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Vehicle owners with defective airbags urged to take immediate action

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Recall

NEW YORK — Federal safety regulators and Toyota Motor are stepping up efforts to get car owners to bring in cars whose airbags might explode, sending metal fragments into the driver and other passengers.

The Orlando Sentinel is reporting that police investigating the death of a woman earlier this month discovered that the “stab-like wounds” in her neck were apparently caused by the exploding airbag. The woman, Hien Tran, died a couple of days after the accident, even though she was wearing a seat belt and the crash itself should not have caused her death, according to the report.

Tran was driving a Honda Accord, one of 7.9 million vehicles that have been recalled because they have the problem airbags, which were all manufactured by Japanese parts maker Takata. NHTSA reports it knows of six incidents involving the defective airbag, but that number does not yet count Tran’s accident and death.

Toyota spokeswoman Cindy Knight said her company is stepping up its recall effort after it received new information from Takata about testing that was done on the airbags involved. A spokesman for Takata was not immediately available for comment.

Because the problem seems to be associated with high humidity, the agency and the automaker are targeting owners of vehicles in states such as Florida and Hawaii, as well as island territories Puerto Rico and Guam.

Most of the cars were recalled in June, but owners of recalled cars often don’t respond quickly to the notice.

Besides Toyota and Honda, manufacturers included in the recall include Mazda, BMW, Nissan, and General Motors. An Associated Press article also states that Ford is included in the recall. Earlier reports indicate that Ford had a separate airbag recall, that includes some of the the Ford C-Max, Fusion, Escape and Lincoln MKZ vehicles from model years 2013 and 2014.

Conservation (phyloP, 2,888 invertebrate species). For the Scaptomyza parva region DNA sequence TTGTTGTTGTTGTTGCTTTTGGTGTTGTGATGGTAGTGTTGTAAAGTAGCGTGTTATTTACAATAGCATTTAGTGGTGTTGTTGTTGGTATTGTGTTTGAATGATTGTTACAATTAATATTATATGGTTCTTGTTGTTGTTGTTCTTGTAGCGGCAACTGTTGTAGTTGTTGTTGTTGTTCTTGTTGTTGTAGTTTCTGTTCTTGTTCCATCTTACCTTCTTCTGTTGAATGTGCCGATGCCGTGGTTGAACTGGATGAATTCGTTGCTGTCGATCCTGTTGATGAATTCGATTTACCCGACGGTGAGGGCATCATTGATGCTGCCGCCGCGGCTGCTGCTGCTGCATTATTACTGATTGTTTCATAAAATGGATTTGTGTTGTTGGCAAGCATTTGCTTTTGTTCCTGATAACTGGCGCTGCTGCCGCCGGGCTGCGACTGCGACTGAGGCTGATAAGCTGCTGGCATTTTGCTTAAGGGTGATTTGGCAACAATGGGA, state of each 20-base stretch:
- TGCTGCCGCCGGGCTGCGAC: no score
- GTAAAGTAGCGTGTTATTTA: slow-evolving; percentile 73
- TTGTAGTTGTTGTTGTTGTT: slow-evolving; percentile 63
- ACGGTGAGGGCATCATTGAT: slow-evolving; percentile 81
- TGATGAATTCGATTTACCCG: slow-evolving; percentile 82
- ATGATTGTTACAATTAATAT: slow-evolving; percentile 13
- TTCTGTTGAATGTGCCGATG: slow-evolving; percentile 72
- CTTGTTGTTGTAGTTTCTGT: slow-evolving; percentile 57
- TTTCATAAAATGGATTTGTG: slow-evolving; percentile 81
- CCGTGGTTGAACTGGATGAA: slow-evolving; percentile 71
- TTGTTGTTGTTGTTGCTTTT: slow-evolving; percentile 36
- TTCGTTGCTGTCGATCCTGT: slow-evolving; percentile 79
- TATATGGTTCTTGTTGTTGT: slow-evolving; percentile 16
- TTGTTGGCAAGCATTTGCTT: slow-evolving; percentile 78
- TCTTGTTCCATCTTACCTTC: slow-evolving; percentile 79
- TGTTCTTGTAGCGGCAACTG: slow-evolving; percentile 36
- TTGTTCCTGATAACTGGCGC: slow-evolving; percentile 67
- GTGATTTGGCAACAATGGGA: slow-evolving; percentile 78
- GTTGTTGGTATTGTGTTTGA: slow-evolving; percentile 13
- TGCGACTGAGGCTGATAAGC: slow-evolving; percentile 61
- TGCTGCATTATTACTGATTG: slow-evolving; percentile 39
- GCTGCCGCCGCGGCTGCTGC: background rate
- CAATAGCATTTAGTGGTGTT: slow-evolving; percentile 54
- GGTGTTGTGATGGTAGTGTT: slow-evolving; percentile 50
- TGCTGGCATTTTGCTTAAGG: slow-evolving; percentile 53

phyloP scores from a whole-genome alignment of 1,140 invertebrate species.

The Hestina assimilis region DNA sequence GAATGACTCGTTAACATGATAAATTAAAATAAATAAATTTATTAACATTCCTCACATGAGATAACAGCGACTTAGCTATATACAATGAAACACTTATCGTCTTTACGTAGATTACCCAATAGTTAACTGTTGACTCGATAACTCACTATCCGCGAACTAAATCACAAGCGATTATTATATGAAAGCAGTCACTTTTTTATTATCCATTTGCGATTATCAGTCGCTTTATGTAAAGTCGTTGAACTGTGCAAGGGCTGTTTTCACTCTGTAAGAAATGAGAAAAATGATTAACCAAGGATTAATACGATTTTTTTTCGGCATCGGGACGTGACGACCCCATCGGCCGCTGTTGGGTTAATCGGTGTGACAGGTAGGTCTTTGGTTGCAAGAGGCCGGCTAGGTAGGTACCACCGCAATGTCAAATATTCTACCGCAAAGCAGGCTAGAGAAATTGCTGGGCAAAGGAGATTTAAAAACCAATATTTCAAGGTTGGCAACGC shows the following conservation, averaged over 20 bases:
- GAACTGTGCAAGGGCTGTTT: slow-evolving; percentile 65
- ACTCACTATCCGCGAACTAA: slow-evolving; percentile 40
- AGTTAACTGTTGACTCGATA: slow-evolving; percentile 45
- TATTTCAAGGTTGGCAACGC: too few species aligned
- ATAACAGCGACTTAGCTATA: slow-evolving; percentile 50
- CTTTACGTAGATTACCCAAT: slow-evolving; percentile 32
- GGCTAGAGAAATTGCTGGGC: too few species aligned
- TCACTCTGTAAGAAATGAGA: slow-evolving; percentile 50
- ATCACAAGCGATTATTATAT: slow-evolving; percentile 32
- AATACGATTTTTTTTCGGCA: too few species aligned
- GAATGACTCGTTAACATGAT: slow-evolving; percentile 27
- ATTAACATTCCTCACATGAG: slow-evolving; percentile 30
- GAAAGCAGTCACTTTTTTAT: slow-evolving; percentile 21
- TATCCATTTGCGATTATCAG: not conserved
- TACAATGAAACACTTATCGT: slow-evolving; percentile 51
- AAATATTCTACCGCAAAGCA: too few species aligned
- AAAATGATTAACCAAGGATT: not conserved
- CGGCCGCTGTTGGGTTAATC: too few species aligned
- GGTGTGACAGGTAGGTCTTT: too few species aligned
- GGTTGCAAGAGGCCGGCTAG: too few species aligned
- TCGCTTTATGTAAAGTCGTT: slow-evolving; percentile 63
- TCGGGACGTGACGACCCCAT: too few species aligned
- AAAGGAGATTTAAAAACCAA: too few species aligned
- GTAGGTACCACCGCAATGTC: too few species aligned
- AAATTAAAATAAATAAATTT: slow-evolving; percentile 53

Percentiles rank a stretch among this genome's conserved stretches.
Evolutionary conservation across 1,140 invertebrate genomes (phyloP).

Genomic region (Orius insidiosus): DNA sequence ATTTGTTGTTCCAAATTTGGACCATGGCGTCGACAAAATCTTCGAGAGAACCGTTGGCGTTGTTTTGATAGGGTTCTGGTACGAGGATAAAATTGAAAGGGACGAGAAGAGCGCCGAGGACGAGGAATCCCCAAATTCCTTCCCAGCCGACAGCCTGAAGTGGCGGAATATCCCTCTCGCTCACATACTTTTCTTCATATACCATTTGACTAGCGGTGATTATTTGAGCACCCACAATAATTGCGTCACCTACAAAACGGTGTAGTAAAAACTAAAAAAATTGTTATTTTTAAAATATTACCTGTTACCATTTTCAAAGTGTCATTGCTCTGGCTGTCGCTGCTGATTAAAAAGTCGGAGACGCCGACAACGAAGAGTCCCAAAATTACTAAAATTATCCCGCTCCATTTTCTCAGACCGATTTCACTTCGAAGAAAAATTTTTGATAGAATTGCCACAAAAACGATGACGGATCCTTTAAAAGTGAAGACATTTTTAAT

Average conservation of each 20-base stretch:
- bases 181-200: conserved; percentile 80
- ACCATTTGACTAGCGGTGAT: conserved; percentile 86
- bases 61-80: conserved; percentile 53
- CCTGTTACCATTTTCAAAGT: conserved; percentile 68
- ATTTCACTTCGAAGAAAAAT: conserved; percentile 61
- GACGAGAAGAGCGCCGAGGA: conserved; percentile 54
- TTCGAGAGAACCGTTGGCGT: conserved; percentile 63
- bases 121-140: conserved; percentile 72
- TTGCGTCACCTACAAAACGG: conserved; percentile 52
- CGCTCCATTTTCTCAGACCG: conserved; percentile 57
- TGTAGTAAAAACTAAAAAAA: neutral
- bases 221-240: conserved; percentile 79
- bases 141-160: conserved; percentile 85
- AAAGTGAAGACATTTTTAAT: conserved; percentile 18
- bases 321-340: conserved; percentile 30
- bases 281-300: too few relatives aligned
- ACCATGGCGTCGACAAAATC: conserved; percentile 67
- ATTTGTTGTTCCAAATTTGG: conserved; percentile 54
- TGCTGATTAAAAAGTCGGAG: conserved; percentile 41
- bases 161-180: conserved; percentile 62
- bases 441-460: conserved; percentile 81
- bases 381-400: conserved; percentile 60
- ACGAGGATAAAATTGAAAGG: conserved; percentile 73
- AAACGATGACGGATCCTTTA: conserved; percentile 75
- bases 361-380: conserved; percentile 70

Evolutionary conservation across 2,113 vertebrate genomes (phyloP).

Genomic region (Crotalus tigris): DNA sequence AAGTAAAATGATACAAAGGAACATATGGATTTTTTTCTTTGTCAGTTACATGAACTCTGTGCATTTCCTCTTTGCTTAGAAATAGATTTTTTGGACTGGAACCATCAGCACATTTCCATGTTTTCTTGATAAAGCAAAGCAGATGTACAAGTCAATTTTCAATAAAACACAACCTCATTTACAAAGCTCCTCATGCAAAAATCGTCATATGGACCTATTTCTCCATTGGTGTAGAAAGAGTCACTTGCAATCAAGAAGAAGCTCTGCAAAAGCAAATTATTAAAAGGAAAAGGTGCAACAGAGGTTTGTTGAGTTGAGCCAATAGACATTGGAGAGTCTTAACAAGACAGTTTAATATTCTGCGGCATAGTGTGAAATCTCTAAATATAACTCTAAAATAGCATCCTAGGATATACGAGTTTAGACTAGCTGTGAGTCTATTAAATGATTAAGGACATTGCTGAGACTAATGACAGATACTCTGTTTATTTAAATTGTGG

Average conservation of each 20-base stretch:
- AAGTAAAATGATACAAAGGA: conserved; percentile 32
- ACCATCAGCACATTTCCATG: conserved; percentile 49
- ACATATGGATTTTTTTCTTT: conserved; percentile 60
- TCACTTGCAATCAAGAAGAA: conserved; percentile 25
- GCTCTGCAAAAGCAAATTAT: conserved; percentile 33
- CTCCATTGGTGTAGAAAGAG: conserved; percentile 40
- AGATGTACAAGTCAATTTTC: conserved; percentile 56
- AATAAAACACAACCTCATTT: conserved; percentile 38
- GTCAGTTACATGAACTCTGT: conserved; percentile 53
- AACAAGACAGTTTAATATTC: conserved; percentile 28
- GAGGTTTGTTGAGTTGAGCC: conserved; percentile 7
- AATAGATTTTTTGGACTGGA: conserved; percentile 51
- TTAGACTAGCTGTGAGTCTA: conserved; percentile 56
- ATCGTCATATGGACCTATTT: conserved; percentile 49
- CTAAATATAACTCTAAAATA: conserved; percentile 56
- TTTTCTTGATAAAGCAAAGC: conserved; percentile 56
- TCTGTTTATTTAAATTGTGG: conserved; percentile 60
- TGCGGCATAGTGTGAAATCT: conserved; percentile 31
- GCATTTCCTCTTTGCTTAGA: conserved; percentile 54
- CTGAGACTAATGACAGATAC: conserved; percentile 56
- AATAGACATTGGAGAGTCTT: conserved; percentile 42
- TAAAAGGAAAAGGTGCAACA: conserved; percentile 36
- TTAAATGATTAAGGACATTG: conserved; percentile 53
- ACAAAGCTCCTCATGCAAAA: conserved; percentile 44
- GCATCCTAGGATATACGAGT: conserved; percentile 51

This has been a record year for car recalls with more than 52 million. About one in every five cars on the road has been recalled.

Check your VIN here: http://www.safercar.gov/

NHTSA said the affected vehicles by manufacturer are:

Toyota: 778,177 vehicles potentially affected

2002 – 2004 Lexus SC
2003 – 2004 Toyota Corolla
2003 – 2004 Toyota Corolla Matrix
2002 – 2004 Toyota Sequoia
2003 – 2004 Toyota Tundra
2003 – 2004 Pontiac Vibe

Honda: 2,803,214 vehicles potentially affected

2001 – 2007 Honda Accord (4 cyl)
2001 – 2002 Honda Accord (6 cyl)
2001 – 2005 Honda Civic
2002 – 2006 Honda CR-V
2003 – 2011 Honda Element
2002 – 2004 Honda Odyssey
2003 – 2007 Honda Pilot
2006 – Honda Ridgeline
2003 – 2006 Acura MDX
2002 – 2003 Acura TL/CL

Nissan: 437,712 vehicles potentially affected

2001 – 2003 Nissan Maxima
2001 – 2003 Nissan Pathfinder
2002 – 2003 Nissan Sentra
2001 – 2003 Infiniti I30/I35
2002 – 2003 Infiniti QX4
2003 – Infiniti FX

Mazda: 18,050 vehicles potentially affected

2003 – 2004 Mazda6
2004 Mazda RX-8

BMW: 573,935 vehicles potentially affected

2000 – 2005 3 Series Sedan
2000 – 2006 3 Series Coupe
2000 – 2005 3 Series Sports Wagon
2000 – 2006 3 Series Convertible
2001 – 2006 M3 Coupe
2001 – 2006 M3 Convertible

General Motors: 133,221 vehicles potentially affected

2002 – 2003 Buick LeSabre
2002 – 2003 Buick Rendezvous
2002 – 2003 Cadillac DeVille
2002 – 2003 Chevrolet Trailblazer
2002 – 2003 Chevrolet Impala
2002 – 2003 Chevrolet Monte Carlo
2002 – 2003 Chevrolet Venture
2002 – 2003 GMC Envoy
2002 – 2003 GMC Envoy XL
2002 – 2003 Oldsmobile Aurora
2002 – 2003 Oldsmobile Bravada
2002 – 2003 Oldsmobile Silhouette
2002 – 2003 Pontiac Bonneville
2002 – 2003 Pontiac Montana

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